Barney Oldfield defeats boxer Jack Johnson in Brooklyn auto race

On October 25, 1910, white race car driver Barney Oldfield beats prizefighter Jack Johnson, the first African-American heavyweight champion of the world, in two five-mile car races in Sheepshead Bay, Brooklyn.

Oldfield and Johnson had a history: Oldfield’s friend, the white heavyweight champ James J. Jeffries, had quit boxing in 1908 because he did not want to fight a black man for his title. In July 1910, Jeffries came out of retirement to fight Johnson at last, but lost in 15 rounds. (Twenty-six people were killed and hundreds were injured in the nationwide riots that followed the black fighter’s victory.) After that, Johnson was unable to find anyone who would fight him—so, he turned to car racing instead. In October 1910, he challenged Oldfield to a race.

Oldfield, a flamboyant daredevil who had just set a new land-speed record (131 mph) in his Blitzen Benz, accepted the challenge at once. The competitors bet $5,000 on the contest—the driver who won two out of three five-mile heats would win the bet—and invited a Hollywood crew to film the race. But there was a problem: in order to make the race official, Johnson needed a license from the American Automobile Association, but the AAA refused to license black drivers. What’s more, the organization told Oldfield that it would rescind his license if he went through with the race. But bets had been made and contracts signed, so the race was on!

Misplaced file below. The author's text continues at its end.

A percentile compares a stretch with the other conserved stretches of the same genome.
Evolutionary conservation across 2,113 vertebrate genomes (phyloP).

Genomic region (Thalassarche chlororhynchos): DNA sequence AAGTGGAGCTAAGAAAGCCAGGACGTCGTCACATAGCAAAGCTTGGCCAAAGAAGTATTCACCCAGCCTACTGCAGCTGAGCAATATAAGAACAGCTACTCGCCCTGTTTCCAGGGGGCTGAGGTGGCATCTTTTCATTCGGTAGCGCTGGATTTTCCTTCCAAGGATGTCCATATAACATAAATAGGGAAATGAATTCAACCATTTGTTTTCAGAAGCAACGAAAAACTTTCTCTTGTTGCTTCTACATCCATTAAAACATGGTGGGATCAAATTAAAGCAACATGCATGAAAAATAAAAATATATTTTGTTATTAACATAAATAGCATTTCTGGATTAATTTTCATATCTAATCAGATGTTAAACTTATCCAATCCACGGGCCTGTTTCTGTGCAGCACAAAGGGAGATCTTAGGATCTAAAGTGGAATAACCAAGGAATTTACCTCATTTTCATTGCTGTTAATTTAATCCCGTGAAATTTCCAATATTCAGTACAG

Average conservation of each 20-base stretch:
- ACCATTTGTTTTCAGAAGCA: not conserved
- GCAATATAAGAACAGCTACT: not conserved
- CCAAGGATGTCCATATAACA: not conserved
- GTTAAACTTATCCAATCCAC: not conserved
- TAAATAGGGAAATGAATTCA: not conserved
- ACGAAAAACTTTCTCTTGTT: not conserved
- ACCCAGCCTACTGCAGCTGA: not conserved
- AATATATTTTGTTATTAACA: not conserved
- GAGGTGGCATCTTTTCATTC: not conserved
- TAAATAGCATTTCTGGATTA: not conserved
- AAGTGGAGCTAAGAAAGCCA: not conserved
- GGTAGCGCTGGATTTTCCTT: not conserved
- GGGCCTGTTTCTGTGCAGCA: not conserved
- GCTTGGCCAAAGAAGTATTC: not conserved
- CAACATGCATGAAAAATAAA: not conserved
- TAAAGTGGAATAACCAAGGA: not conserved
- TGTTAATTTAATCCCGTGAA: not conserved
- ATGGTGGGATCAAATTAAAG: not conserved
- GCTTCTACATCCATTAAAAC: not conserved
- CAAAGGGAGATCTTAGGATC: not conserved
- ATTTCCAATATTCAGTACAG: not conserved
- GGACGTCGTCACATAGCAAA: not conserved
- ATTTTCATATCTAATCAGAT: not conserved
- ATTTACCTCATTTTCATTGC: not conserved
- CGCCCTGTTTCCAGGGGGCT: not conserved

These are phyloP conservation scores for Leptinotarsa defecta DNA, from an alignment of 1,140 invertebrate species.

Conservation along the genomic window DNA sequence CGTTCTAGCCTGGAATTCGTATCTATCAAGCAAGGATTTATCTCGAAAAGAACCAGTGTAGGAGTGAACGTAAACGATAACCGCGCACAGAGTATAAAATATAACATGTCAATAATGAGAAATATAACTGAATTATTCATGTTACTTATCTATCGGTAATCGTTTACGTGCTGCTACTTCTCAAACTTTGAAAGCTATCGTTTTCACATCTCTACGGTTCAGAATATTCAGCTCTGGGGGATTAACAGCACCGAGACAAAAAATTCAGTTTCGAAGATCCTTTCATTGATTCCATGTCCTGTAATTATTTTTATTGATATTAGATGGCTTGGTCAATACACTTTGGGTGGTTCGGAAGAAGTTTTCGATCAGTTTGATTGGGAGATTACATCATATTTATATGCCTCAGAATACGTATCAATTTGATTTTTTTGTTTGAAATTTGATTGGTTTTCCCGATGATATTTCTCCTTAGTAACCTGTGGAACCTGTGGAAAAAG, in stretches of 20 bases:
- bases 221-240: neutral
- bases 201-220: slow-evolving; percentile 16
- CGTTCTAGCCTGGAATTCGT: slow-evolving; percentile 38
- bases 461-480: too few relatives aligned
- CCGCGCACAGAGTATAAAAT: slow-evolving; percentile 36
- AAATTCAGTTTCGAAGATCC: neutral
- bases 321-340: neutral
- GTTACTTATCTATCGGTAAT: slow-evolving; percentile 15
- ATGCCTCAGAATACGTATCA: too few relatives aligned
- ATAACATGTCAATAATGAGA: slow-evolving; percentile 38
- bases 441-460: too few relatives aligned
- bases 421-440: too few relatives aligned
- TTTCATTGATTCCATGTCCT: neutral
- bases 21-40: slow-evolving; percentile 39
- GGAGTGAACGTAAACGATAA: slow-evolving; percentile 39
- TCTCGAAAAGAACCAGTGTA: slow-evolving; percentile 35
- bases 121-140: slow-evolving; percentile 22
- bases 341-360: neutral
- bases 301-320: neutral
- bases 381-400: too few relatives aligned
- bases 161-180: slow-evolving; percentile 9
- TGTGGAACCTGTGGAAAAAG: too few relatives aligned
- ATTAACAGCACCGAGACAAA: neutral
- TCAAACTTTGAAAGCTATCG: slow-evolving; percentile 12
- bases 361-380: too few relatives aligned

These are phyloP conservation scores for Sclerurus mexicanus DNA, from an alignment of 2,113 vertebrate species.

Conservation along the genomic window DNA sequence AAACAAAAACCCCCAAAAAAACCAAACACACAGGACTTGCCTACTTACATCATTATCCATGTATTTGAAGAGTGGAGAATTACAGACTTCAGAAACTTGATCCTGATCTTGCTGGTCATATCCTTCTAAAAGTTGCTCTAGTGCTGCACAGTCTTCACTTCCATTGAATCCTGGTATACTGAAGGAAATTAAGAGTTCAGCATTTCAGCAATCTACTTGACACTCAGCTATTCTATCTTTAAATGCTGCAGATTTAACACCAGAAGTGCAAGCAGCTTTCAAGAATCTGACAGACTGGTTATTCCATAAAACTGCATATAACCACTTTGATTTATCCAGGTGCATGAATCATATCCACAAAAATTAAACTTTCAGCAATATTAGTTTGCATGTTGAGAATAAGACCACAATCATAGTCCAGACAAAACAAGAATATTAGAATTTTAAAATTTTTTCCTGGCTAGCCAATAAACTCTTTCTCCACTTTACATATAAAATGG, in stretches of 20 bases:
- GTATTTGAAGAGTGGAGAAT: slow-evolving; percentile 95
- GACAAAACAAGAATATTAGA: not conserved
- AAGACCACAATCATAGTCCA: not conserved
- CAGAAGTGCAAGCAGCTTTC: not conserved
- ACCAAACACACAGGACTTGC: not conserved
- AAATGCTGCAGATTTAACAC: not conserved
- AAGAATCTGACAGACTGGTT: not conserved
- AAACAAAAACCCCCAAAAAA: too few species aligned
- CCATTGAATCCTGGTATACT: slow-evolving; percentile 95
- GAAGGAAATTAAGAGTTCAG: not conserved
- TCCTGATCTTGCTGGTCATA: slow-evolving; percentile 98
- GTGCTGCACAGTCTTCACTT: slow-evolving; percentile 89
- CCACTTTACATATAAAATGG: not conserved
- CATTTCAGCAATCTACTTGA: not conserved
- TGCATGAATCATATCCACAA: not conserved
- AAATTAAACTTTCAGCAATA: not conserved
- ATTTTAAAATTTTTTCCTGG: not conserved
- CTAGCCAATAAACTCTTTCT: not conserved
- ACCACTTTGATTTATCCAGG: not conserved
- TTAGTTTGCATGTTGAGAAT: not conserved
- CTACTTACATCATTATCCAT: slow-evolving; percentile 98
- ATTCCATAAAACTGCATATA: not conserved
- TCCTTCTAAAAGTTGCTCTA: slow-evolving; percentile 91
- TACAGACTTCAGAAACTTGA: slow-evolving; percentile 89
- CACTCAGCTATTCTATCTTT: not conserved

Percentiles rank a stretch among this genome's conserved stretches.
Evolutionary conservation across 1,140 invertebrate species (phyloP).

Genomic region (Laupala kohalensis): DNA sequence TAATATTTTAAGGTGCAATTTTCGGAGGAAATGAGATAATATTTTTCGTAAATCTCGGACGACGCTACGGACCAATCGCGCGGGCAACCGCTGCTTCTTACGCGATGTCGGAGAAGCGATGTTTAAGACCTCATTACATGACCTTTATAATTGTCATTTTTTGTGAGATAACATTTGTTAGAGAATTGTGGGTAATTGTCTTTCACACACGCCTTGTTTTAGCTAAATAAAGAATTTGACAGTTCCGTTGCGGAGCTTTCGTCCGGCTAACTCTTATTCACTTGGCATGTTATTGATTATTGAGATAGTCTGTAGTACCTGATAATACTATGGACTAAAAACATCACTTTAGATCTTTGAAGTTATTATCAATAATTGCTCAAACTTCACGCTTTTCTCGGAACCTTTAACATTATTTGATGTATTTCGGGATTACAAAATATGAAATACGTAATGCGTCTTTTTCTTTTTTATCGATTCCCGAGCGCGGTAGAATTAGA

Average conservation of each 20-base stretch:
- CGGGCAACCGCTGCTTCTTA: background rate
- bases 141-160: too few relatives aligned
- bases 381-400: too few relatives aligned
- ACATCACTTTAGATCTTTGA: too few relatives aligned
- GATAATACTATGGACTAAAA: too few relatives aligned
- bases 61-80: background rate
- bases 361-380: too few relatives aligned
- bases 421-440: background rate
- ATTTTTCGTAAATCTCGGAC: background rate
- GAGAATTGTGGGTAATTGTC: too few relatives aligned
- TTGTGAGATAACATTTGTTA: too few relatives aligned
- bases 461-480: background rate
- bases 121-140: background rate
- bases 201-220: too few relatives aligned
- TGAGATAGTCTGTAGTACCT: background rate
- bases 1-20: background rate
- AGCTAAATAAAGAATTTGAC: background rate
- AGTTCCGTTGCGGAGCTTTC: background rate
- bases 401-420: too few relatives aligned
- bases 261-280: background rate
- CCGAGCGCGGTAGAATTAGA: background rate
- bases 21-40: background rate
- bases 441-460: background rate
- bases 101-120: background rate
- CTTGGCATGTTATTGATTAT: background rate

Rain delayed the race several times, but on October 25 the skies were clear. Five thousand people gathered at the Brooklyn track, waving their hats and cheering for the movie cameras. Oldfield, driving a 60-horsepower Knox car, won the first heat by a half-mile, in 4:44. In the second, he slowed down a bit—he kept just ahead of Johnson’s bright-red car, taunting the boxer as he drove–but won the race in 5:14. There was no need for a third heat: Barney Oldfield was the winner.

Eighteen months later, the AAA reinstated Oldfield and he began to race again. A few years later, he drove the first 100-mph lap in the history of the Indianapolis 500 race. Johnson’s luck was not as good: Many people resented his success, and especially his habit of dating white women, and he was arrested several times on trumped-up violations of the Mann Act. As a result, he spent a year in federal prison. Johnson died in a car accident in 1946. He was 68 years old.

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